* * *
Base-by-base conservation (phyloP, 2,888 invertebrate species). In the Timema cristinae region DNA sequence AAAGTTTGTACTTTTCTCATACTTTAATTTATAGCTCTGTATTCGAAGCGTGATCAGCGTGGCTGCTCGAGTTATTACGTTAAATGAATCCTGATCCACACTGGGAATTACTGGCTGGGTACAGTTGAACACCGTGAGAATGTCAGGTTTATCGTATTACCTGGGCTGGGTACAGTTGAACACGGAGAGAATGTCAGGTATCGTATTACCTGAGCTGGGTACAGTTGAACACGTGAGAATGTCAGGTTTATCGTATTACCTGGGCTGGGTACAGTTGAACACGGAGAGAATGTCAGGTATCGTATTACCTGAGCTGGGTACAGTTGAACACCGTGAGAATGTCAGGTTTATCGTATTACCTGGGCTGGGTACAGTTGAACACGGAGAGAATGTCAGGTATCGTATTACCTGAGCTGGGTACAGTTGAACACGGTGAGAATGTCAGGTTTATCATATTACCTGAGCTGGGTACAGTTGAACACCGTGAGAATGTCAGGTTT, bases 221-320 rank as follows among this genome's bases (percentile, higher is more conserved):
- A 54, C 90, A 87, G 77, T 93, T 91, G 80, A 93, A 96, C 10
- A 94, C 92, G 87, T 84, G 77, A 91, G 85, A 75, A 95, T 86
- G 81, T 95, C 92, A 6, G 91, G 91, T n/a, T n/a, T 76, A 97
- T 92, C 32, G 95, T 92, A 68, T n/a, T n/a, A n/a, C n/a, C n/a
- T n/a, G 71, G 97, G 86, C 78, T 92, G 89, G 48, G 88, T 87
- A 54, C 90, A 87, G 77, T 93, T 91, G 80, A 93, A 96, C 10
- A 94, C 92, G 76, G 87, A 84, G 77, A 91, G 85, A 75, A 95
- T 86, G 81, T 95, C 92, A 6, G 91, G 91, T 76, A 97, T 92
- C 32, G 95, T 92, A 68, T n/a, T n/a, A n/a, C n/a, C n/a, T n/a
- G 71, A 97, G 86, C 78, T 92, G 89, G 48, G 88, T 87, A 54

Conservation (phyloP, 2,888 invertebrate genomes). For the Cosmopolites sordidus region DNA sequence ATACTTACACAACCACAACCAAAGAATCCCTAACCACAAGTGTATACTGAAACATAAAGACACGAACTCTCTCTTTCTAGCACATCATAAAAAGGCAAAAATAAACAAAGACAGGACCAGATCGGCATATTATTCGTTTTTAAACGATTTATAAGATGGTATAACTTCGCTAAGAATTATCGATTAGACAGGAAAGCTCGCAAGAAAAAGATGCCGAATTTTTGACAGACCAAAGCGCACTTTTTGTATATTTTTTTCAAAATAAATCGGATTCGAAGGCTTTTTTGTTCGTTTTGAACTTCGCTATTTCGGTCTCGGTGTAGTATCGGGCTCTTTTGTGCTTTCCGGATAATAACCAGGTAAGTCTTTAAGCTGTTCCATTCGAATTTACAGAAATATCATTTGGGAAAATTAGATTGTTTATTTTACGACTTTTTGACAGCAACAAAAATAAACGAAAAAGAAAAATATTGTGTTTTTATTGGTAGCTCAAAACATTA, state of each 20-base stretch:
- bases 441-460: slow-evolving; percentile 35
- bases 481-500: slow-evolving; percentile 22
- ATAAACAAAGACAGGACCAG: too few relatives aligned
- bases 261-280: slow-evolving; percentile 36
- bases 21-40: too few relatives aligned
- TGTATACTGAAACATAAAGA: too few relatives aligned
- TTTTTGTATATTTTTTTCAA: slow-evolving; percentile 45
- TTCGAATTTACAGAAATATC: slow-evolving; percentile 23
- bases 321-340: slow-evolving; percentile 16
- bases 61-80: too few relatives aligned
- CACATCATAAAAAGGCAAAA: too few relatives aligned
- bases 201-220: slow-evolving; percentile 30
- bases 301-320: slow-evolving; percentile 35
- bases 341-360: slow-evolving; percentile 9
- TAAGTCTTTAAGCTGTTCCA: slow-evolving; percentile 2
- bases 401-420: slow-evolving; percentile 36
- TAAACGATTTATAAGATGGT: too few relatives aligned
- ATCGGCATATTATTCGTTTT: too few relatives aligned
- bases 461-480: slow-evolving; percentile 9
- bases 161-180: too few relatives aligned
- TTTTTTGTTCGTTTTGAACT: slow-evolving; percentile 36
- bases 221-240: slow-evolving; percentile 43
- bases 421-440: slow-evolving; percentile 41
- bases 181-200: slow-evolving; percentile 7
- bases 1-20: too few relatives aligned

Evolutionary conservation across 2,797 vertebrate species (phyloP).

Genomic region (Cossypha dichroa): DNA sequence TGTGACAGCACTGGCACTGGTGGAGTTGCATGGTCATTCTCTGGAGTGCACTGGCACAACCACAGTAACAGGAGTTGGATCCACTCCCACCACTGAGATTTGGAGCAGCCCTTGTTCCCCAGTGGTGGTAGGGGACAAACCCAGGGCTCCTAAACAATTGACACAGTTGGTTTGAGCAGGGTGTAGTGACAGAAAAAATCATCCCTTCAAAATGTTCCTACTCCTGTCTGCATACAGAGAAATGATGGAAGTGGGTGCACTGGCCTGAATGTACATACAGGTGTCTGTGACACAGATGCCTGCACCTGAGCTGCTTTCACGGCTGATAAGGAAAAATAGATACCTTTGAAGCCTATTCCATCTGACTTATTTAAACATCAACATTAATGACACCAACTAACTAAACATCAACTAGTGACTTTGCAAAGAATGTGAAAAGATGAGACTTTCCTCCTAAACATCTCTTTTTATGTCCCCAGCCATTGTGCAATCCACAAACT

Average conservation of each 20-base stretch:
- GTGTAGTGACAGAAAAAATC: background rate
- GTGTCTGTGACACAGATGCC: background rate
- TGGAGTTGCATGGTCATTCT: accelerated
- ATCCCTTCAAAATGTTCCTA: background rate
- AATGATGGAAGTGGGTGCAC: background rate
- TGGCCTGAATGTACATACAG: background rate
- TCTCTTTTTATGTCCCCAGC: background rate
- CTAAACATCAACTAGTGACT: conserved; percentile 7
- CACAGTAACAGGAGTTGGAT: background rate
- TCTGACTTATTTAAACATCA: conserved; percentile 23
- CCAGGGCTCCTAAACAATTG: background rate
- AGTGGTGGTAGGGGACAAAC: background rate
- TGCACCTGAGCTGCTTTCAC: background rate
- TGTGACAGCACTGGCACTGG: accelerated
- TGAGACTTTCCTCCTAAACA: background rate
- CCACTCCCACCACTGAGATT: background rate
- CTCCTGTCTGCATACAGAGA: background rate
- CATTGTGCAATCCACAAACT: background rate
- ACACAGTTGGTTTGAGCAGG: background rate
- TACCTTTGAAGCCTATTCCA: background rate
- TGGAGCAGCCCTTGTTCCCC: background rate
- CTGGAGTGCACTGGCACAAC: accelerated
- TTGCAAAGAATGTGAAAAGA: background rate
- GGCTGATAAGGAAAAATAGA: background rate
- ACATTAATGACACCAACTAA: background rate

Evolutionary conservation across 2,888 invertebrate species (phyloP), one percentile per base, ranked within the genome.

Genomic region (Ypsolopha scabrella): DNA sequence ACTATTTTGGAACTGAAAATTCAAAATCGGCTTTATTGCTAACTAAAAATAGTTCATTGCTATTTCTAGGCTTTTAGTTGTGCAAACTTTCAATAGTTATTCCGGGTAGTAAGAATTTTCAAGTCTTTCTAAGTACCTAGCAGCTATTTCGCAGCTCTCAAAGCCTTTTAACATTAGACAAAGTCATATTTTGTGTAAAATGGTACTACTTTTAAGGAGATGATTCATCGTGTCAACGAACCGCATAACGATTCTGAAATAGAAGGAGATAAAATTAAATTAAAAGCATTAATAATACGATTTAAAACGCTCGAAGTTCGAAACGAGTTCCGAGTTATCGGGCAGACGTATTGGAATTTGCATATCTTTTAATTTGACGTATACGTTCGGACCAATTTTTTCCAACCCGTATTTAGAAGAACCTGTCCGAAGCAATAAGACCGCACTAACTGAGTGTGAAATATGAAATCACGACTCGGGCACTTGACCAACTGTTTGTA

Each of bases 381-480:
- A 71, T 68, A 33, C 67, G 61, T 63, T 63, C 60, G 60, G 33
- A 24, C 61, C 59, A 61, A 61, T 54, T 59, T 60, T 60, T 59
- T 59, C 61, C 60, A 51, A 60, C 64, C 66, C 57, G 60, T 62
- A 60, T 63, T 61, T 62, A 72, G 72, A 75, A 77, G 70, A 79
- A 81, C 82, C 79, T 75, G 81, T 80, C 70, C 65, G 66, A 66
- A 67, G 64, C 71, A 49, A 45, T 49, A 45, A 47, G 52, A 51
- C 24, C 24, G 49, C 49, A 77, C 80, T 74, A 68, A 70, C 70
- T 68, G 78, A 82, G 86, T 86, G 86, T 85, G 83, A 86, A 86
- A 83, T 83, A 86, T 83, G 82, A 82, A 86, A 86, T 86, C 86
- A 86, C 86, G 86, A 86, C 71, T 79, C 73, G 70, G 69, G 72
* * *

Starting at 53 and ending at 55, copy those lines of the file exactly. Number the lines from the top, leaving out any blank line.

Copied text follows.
- TGCACCTGAGCTGCTTTCAC: background rate
- TGTGACAGCACTGGCACTGG: accelerated
- TGAGACTTTCCTCCTAAACA: background rate